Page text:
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Faq

Frequently Asked Questions about Immunizations

Which vaccinations does my child need, and when?

Getting your child vaccinated is very important. In the first 2 years of life, babies need protection against 11 potentially life-threatening diseases, such as polio and measles. For information about which vaccines are needed, and when they should be given, please review the Vaccination Schedule.

Which vaccinations are recommended for adolescents?

Preventive health care is just as important for adolescents as it is for infants and young children. While most recommended vaccines are given at a very young age, some vaccines are recommended for older children and adolescents. In addition to a tetanus booster at age 11-12 years (and every 10 years after), some adolescents may need to catch up on missed vaccines. Also, some vaccines, such as influenza and hepatitis A, are recommended for certain adolescents, and are newly recommended for younger adolescents and college-bound teens. College-bound teens and their parents should be aware of the risk of meningococcal disease and consider vaccination. For a complete schedule of recommended vaccinations for adolescents, please review the Vaccination Schedule.

Do adults ever need vaccinations?

The Centers for Disease Control and Prevention recommends a routine tetanus booster every 10 years for all people 19 years of age and older. People 50 years of age and older should receive the influenza vaccine every year. People 65 years of age and older should be vaccinated for pneumococcal disease. Also, some adults may need to catch up on missed or incomplete childhood vaccinations. Various other vaccines are recommended for people in certain age groups or for those who have particular risks. Adults planning to travel to countries where certain diseases are prevalent may need additional travel vaccinations. For more information about recommended adult vaccinations, please review the Vaccination Schedule.

Are vaccines safe?

Vaccines undergo years of testing before they are approved for use, and they continue to be monitored after approval. While no medication is 100% safe, serious side effects are rare. When side effects do occur, they are generally mild and may include fever and soreness at the vaccination site. The important thing to remember is that the benefits of vaccination are much greater than the risks of not vaccinating. Before vaccines were developed, thousands of babies and children suffered from life-threatening diseases each year; today, thanks to vaccines, millions of children are protected from these diseases. For more information see Vaccine Safety.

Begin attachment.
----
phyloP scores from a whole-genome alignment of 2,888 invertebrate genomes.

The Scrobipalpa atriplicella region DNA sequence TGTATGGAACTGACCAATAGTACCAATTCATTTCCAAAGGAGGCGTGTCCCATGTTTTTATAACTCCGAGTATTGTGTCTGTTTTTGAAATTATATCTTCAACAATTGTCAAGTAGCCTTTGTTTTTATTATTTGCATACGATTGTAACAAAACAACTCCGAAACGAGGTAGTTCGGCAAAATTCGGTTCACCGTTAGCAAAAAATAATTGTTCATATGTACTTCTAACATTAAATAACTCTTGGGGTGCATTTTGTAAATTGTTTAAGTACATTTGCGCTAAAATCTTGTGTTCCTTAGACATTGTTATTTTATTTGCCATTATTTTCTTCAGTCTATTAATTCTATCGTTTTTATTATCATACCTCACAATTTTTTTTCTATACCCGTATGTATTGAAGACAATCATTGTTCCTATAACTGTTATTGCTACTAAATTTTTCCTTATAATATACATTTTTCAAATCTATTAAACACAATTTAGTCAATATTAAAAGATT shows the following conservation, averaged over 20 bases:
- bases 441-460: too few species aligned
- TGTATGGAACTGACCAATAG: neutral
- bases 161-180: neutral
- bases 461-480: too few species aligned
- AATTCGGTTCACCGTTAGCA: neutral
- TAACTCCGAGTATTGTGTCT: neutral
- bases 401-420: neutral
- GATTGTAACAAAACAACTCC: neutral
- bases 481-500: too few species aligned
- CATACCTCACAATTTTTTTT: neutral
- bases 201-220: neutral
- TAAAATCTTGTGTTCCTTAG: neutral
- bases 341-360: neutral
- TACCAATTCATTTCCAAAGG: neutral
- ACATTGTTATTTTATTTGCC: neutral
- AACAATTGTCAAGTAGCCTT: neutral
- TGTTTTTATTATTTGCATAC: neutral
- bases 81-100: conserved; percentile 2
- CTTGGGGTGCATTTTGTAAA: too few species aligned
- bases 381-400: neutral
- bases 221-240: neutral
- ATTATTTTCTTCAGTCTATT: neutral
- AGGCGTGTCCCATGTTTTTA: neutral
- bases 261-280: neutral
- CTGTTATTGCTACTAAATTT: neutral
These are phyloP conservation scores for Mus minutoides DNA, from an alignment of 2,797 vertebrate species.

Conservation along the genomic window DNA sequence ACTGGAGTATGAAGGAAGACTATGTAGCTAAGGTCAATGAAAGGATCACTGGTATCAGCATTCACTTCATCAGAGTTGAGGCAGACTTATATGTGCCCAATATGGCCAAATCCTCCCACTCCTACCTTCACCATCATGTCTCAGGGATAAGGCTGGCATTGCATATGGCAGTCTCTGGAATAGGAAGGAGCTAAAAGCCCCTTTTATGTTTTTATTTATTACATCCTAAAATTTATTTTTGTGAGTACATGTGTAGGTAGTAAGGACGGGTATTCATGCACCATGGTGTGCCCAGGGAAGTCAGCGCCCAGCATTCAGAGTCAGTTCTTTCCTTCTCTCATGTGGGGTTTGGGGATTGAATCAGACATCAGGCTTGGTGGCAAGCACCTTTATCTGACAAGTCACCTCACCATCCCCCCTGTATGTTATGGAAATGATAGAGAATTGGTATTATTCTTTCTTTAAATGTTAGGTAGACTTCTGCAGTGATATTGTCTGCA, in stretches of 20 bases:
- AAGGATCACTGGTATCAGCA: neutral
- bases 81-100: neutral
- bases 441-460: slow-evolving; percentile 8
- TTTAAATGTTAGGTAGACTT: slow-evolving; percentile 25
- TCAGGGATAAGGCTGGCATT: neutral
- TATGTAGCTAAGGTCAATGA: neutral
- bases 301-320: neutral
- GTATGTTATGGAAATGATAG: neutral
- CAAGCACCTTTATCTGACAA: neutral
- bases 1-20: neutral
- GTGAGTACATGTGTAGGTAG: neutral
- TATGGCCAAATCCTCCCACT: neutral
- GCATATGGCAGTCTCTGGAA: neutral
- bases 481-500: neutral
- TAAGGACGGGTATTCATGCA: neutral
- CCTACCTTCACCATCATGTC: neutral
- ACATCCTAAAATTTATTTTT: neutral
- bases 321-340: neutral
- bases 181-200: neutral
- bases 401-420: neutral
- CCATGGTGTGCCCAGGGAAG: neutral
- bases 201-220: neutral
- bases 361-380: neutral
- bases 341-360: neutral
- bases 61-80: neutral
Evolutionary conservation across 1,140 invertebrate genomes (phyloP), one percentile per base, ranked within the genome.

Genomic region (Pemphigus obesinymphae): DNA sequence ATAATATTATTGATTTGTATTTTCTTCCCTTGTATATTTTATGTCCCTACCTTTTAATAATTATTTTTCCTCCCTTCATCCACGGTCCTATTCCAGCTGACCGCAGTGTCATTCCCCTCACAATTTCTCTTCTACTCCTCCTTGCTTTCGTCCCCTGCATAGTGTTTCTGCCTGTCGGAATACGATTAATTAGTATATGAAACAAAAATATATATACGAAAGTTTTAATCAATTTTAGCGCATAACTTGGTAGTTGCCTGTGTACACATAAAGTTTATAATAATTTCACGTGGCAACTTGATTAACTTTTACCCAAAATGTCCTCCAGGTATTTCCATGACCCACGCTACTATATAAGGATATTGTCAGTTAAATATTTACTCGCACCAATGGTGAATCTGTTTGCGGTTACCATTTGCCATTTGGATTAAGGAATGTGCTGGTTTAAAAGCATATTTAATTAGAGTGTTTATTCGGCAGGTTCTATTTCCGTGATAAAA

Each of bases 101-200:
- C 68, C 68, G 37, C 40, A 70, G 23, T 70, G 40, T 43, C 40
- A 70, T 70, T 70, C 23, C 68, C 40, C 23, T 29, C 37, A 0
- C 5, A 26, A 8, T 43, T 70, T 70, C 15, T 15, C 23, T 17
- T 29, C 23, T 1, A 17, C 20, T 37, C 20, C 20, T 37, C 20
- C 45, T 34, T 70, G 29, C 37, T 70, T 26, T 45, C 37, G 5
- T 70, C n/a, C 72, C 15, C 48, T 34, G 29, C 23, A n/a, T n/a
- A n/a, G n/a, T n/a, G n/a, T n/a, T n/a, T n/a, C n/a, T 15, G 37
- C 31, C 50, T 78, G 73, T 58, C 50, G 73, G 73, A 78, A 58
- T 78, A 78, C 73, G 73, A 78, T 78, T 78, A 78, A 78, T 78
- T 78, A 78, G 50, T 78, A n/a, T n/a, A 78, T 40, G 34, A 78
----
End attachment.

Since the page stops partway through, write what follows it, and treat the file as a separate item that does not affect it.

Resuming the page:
Is it okay for a child to have several vaccinations at the same time?

Some people are concerned that giving babies or small children several vaccines at once may overload their immune system. No evidence supports this belief. In fact, studies have shown that giving a child multiple vaccinations for different diseases at the same time is safe and effective, with no increased risk of side effects.

Do vaccines weaken the immune system or put too much stress on an infant’s immune system?

Babies are exposed to disease-causing bacteria and viruses every day starting at birth; the immune system is constantly being challenged. Vaccines, instead of weakening or stressing the immune system, provide a safe way of boosting immunity by prompting the body to produce antibodies (protection) against various diseases. When immunity is acquired through a vaccine rather than by catching the disease, the possibility of serious illness or death is virtually eliminated. There is no evidence to suggest that multiple injections during one office visit “overload” the immune system.

Isn’t it better to get immunity by catching a disease instead of by being vaccinated?

No. Vaccination is a much safer way of acquiring immunity to a disease. While catching a disease will generally give you immunity in the future, you run the risk of becoming severely ill or even dying. Vaccinations, on the other hand, provide immunity without the person’s having to experience the serious effects of the diseases.